Magazine article The Christian Century

Leading like Lydia

Magazine article The Christian Century

Leading like Lydia

Article excerpt

Emily Scott, pastor of St. Lydia's in Brooklyn (ELCA), was chatting with a group of church-planting women on Twitter. She wrote, "I'd be interested in hearing about methods for planting used by women." When she exhausted her 140-character limit, she started another tweet. "I know the way I've planted church has been different from my male colleagues' approach." Other women on the stream concurred.

Scott's observation stuck with me. Do women plant churches differently than men? I asked Stephanie Spellers, who is canon to the presiding bishop in evangelism and reconciliation efforts of the Episcopal Church. Spellers planted the Crossing, an Episcopalian church in Boston, and has worked with a wide range of church leaders. Do women use different methods or a different style than men do?

Spellers said, "Women are more culturally conditioned and rewarded for mastering the art of collaboration, mutuality, and listening." These skills have become important for church planting.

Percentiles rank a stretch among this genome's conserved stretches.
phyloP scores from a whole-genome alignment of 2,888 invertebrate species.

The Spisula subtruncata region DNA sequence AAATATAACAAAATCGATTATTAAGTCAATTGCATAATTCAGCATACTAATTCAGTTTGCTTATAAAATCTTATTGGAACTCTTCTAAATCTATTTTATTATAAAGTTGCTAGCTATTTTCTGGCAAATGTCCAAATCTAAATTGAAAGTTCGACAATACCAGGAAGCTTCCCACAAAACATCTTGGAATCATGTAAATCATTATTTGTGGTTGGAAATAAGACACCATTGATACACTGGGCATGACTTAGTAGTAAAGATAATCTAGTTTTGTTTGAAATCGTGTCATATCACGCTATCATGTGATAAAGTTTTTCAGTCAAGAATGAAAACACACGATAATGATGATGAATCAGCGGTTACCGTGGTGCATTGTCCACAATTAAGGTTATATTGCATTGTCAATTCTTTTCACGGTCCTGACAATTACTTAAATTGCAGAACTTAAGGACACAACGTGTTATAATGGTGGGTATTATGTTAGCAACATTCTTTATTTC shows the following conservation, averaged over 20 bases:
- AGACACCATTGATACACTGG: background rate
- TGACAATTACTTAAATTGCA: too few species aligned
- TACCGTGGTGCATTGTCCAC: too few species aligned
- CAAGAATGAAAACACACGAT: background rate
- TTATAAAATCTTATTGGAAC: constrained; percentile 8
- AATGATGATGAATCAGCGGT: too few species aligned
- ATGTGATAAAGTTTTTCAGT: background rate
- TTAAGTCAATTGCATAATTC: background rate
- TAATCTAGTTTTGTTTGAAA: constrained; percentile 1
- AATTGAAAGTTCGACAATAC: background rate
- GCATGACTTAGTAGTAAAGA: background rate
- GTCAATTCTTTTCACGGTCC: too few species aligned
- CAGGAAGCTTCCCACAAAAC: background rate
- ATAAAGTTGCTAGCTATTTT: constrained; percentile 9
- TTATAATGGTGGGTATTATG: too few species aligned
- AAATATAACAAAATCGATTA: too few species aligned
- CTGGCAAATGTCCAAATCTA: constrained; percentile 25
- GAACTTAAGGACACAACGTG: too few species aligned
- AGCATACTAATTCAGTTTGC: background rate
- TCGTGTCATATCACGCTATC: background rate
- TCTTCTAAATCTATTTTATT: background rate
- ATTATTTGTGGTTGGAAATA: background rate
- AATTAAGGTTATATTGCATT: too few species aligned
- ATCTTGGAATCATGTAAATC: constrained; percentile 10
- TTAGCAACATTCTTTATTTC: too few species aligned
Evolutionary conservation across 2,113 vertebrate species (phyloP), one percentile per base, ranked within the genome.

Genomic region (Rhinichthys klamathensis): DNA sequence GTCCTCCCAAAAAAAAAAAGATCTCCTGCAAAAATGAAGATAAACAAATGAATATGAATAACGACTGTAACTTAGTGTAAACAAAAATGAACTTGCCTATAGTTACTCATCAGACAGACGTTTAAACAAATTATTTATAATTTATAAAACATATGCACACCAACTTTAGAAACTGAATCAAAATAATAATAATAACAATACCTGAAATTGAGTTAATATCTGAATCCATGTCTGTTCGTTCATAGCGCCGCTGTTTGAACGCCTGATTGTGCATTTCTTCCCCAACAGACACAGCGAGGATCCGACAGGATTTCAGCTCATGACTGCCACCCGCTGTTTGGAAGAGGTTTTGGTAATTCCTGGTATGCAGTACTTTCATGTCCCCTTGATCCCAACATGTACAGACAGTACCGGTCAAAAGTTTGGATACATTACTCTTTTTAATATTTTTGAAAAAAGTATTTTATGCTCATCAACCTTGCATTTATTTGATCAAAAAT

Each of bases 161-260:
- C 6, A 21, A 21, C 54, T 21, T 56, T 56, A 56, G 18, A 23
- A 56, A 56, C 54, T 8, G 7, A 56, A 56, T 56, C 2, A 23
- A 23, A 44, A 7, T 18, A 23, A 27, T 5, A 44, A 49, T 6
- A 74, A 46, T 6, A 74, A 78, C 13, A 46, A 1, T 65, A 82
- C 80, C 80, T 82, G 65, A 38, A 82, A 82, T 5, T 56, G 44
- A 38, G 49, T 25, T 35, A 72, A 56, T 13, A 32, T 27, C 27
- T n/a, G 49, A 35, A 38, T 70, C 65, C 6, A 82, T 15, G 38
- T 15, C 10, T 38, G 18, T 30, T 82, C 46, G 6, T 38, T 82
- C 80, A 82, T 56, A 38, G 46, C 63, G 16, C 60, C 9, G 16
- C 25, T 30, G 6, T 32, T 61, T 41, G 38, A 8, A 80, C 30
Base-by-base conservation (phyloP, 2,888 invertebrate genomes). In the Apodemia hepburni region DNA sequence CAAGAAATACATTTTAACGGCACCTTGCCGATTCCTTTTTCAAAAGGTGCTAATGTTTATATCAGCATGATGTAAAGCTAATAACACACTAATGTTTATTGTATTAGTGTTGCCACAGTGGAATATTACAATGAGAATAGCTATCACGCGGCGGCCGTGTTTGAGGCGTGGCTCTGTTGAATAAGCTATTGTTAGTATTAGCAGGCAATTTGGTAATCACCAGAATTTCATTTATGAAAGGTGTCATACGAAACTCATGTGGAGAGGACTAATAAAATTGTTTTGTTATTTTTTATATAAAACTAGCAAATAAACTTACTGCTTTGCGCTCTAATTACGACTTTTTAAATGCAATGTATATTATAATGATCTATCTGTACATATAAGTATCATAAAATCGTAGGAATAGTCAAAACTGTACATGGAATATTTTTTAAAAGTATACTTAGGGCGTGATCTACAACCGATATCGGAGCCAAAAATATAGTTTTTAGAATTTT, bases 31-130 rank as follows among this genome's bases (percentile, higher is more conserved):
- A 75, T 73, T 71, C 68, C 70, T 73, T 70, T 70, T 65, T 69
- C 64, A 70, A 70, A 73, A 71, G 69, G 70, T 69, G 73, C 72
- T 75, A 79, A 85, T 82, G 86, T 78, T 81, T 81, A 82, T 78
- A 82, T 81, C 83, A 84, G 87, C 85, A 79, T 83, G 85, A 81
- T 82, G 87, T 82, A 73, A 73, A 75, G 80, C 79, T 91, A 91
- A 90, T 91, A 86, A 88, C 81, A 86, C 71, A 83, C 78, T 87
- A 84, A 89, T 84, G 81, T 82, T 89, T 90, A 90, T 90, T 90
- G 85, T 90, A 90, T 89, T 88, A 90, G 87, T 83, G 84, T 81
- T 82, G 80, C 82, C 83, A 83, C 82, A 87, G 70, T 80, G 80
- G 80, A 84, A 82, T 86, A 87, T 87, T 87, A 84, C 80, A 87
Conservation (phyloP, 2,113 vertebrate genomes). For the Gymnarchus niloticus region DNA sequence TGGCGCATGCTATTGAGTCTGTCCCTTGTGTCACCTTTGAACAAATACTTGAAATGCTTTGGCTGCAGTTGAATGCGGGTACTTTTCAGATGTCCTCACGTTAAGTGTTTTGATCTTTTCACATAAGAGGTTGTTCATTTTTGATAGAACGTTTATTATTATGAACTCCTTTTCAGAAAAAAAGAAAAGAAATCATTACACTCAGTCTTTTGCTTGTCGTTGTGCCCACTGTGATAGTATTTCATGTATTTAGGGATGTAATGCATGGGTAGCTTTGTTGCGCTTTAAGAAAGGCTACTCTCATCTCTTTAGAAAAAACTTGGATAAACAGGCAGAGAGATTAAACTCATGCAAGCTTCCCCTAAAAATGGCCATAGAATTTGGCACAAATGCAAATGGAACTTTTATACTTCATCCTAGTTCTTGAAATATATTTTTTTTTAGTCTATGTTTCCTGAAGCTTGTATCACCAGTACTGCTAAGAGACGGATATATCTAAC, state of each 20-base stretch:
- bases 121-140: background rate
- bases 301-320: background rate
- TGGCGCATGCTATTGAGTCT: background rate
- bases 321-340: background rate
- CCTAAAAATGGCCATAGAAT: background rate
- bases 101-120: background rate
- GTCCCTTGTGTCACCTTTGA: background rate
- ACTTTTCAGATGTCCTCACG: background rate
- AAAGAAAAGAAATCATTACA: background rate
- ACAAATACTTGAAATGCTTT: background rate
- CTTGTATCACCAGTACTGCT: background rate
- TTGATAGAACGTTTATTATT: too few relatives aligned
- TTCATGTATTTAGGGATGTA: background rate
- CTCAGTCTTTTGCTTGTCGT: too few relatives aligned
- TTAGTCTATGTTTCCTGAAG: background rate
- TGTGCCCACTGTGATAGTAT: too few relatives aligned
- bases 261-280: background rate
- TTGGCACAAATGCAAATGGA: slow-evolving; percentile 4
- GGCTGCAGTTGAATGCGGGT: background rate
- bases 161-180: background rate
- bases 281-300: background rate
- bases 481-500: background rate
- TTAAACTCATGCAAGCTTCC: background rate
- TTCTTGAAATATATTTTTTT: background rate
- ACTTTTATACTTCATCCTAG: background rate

Spellers and I were born just before Title IX prohibited discrimination on the basis of sex in federally funded education. The law had a profound effect on our generation, especially in sports. Spellers grew up watching women's basketball games and was fascinated by how the women worked together as a team. She studied the dynamic of the court, and she talked about how that dynamic might be seen when women are planting churches.

"There are several paradigms of church planting," Spellers explained. "Often there is a charismatic, strong leader." Spellers called this the "Father Knows Best" church, referring to a popular 1950s radio and television program. Yet, since North American and European churches are in decline, we've begun to challenge this model. "Is this a cult of personality? Is there a daddy on top that everyone takes care of?"

As we ask these questions, the experiences of women who've planted communities emerge. "If you're starting fresh, then you can create a culture that is collaborative and mutual from the beginning. A lot of church planters are drawn to the mutuality. They sense the Spirit in it," Spellers said.

Today we have more paradigms that include shared leadership and preaching. The vision of the group is held not by one person, but by a group of leaders who believe that the wisdom of the community is greater than the wisdom of one person.

When Spellers started the Crossing, for instance, she did not assume that her education would make her the only qualified person to preach. Instead she realized that she had tools that would help her teach other community members to preach. …

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